I am writing this in an open plan office. Right now, I can hear the fleshy pads of Joel Golby's massive fingers tapping away at his keyboard. Teaspoons clink against ceramic. Ergonomic office chairs creak like frogs in a bog. Somewhere, a woman sneezes so unfathomably loudly it makes me jump. There is one man who won't stop whistling, as if he knows his rendition of "Mas Que Nada" will one day give me that stress-induced heart attack, and he desperately wants to finish the job.
I have noise-cancelling headphones on, but I can still hear it all. Worse yet, music plays on the overheads – "Fast Car" for, inexplicably, the third time today – despite the fact everyone is wearing headphones to escape the noise and to distract themselves from the discordant violence of the open plan office.
According to a recent study, 80 percent of American workplaces are open plan. The Guardian report that the UK has twice as many open plan offices as the global average. WeWork – which continues its mission to fill every vacant office building going with succulents and midcentury furniture – is a resolutely open plan kind of company, subscribing to the idea that these offices improve productivity and increase collaboration.
But they don't, do they? In fact, attempting to work in one is more like trying to watch a TV show you've been desperate to watch, while your sibling sits a foot away from you, repeatedly punching themselves in the face. You don't want to look, but you kind of have no choice.
As this VICE article from last month illustrated, there is conclusive evidence that working in one is distracting, uncomfortable, increases stress (studies on stress in open plan offices have pointed to anxious workers' posture suffering, potentially leading them to develop musculoskeletal disorders) and spreads germs, resulting in more sick days taken.
Unsurprisingly, then, they are completely at odds with increased productivity. A study by Harvard researchers proved as much, but anecdotally, you'll know as well as I do that open plan offices stifle rather than encourage productivity. I'm not even an introvert – and introverts do not thrive in open plan offices – but I am sensitive to stimuli, and the layers of sound, the constant movement and the undulating and consistently wrong air-con temperature do more to distract me than focus my attention on the work I'm supposed to be doing. On days I'm anxious, it's hopeless.
The way many of us work has changed drastically in the past decade – laptop-led, portfolio-driven, freelance contracts, remote working – and yet here we are, still tapping alongside one another like we're packing biscuits. Boomers created the open plan office, presumably as a reaction to the cubicle offices that came before them. What they didn't predict when trying to open up employees' horizons was how newer developments would do that in a much more intrusive way: it's almost impossible to sink into meditative concentration when you have people coming at you via GChat, Slack, email, WhatsApp, Messenger and whatever other tech your company uses to make your life a living hell.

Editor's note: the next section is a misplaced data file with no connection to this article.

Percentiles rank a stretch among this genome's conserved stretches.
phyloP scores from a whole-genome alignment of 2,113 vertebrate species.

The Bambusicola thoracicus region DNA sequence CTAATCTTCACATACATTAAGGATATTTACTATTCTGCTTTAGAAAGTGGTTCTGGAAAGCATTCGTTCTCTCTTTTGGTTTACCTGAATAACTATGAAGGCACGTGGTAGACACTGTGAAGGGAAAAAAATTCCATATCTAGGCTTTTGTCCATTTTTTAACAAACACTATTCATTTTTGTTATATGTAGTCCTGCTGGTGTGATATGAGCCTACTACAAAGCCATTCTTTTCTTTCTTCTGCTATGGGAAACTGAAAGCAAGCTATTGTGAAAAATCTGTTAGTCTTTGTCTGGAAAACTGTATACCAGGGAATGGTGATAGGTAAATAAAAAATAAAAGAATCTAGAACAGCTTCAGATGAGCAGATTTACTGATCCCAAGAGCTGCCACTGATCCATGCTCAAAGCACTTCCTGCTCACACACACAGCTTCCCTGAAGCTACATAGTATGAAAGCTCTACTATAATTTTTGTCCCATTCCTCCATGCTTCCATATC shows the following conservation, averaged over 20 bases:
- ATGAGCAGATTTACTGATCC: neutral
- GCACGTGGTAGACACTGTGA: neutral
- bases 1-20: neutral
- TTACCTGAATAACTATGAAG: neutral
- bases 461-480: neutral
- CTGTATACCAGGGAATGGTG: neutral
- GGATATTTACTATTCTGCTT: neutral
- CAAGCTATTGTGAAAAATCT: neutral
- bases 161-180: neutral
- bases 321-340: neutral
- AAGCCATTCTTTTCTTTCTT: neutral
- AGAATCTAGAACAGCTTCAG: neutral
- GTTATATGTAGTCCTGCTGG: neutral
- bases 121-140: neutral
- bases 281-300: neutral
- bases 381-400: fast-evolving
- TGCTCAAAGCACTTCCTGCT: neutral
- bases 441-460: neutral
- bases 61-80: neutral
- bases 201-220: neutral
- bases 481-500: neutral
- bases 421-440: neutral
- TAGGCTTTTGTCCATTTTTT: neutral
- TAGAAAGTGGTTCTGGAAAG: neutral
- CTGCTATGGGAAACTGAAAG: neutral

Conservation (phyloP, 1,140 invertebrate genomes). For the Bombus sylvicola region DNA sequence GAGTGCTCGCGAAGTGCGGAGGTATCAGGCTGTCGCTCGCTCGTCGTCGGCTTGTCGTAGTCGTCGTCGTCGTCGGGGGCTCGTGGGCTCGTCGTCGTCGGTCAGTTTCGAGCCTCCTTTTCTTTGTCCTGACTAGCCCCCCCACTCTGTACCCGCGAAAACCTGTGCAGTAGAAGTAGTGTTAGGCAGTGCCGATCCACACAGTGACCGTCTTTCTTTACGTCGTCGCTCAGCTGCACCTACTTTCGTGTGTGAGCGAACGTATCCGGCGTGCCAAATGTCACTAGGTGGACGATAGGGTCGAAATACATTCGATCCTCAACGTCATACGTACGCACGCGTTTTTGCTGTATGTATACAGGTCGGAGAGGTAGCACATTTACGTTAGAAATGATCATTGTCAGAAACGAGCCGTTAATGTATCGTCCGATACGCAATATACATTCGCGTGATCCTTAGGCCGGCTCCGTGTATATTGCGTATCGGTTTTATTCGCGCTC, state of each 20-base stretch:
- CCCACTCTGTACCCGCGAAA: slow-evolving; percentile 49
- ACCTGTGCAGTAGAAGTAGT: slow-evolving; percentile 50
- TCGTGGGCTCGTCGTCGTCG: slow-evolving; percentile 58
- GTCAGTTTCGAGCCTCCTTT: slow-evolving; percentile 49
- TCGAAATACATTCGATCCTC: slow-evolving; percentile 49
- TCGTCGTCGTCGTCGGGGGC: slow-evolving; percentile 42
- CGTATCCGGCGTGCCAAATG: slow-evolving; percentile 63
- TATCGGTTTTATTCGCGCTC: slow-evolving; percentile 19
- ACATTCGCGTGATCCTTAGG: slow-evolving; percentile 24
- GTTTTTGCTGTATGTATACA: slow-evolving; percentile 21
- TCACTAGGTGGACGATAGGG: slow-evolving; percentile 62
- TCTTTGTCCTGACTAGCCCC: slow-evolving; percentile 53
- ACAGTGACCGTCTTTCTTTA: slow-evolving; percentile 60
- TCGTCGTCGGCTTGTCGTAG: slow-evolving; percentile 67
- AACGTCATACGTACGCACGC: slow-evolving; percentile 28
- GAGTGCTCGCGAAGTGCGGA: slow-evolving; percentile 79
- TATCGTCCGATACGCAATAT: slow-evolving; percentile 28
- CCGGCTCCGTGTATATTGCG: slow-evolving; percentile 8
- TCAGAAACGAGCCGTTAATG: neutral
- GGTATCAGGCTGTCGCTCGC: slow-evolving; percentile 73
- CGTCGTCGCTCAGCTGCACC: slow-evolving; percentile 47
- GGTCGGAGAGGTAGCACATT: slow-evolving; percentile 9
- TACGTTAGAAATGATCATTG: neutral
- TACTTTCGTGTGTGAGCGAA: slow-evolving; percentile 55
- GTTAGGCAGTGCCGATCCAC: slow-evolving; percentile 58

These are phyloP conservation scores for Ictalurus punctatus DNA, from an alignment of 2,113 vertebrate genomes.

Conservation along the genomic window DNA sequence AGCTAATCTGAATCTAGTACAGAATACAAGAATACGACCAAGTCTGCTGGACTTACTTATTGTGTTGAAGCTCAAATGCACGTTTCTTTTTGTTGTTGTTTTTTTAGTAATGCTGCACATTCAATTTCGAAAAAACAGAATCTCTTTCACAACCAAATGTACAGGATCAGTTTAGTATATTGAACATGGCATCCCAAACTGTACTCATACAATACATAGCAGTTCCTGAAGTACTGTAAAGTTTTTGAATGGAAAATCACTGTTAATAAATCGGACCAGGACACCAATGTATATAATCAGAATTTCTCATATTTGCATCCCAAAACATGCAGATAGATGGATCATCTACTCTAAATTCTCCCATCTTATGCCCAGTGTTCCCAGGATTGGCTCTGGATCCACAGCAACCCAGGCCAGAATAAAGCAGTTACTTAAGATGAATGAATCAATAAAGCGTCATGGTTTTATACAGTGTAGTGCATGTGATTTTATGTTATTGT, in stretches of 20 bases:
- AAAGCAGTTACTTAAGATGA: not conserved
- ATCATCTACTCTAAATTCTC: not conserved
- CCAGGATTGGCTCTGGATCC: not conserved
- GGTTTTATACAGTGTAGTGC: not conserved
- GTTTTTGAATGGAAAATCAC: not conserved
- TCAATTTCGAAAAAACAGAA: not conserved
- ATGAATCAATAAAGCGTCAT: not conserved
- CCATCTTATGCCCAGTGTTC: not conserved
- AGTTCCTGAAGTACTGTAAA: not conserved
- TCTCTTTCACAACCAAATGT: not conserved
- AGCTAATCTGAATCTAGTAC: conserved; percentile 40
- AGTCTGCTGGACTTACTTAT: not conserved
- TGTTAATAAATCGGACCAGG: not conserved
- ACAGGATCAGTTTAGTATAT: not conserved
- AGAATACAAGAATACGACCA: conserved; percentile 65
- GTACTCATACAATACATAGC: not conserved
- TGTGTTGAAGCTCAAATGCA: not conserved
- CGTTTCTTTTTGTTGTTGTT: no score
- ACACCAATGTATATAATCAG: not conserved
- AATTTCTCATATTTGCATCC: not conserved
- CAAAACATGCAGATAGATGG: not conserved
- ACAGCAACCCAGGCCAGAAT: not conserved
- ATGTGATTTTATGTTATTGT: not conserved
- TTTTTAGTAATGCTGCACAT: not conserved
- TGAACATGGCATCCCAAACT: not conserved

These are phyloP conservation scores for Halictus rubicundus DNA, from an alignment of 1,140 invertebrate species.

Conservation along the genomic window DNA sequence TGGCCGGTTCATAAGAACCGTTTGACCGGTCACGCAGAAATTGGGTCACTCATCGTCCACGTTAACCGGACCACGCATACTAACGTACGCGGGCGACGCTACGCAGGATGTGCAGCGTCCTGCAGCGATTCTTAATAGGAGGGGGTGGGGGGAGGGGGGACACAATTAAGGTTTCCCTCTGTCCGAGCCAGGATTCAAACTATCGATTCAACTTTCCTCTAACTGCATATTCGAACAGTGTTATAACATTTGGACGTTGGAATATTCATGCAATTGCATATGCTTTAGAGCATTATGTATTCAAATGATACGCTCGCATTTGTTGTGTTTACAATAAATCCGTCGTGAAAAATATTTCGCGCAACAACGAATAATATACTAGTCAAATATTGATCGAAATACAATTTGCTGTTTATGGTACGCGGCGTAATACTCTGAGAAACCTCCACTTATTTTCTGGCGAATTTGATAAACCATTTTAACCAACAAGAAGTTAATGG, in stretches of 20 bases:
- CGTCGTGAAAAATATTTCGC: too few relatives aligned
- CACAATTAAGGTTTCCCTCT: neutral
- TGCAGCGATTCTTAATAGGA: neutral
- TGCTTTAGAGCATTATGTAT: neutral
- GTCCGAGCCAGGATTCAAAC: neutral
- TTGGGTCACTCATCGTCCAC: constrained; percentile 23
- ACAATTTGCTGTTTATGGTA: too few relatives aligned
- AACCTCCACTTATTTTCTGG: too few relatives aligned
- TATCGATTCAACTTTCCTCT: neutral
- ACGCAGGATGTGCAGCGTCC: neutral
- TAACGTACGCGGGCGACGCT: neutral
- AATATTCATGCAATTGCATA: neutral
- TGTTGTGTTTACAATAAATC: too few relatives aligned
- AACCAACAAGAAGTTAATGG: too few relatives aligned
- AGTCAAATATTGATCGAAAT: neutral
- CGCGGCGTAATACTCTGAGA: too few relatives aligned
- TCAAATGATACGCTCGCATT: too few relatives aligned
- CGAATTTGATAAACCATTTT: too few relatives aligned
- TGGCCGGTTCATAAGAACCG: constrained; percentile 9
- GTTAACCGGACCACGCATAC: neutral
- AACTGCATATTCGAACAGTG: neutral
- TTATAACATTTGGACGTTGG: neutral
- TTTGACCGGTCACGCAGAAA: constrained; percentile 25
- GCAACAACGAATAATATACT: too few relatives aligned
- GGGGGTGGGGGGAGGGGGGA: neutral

The idea of open plan offices inspiring collaboration is a cute and idealistic one. In Deep Work, author Professor Cal Newport quotes Twitter co-founder Jack Dorsey as saying, "We encourage people to stay out in the open because we believe in serendipity – and people walking by each other teaching new things." In all the open plan offices I've worked, I've never witnessed one person approach another at their desk to teach them a new thing. Further evidence: those same Harvard researchers found that rather than "prompting increasingly vibrant face-to-face collaboration, open architecture [appears] to trigger a natural human response to socially withdraw from officemates and interact instead over email and IM".
Similarly, data from a researcher at Auckland University of Technology, drawn from 1,000 respondents, suggests that those in open plan offices have worse quality co-worker friendships than those in private or shared offices, and even than workers who spent most of their time working remotely.
Which is completely unsurprising, because in practice these spaces rarely provide possibility for boundaries, control, respect. Often, there are many departments in the same room, some requiring peace and focus, others space to schmooze clients on the phone. You'll end up resenting Dan from sales for constantly screaming about "circling back on that email" directly behind your head, even though it's basically what he's employed to do.
At any rate, these offices are not what we want. According to a recent study by Oxford Economics, what millennials want most is "less noise in the workplace" and "the ability to focus and work without interruptions". But we're stuck with these offices for now: most companies are unlikely to let you work remotely, even if you could perfectly well, and the only proposed update is some stupid idea that's basically an open plan office without desks. Perhaps, though, it will provide some comfort to know that you're not the only person who finds it difficult to work in this environment.
What I'm saying is: lock me in an empty white cell underground. Feed me coffee and snacks through a hole and see me thrive. I'm lusting after the cubicle era. Give me an enclosed white cell and the autonomy to personalise it. Give me that rat farm. Trap me in. Or maybe just let me decide on the best space to complete the work I am doing that day and trust me to do it there.
Right now, I'm lying on the floor by a fire exit. This tiny corner of the office was the only sanctuary I could find. So if you thought this article was disjointed and the product of an obviously distracted mind, don't blame me; blame whoever built this office.
Sign up for our newsletter to get the best of VICE delivered to your inbox weekly.
This article originally appeared on VICE UK.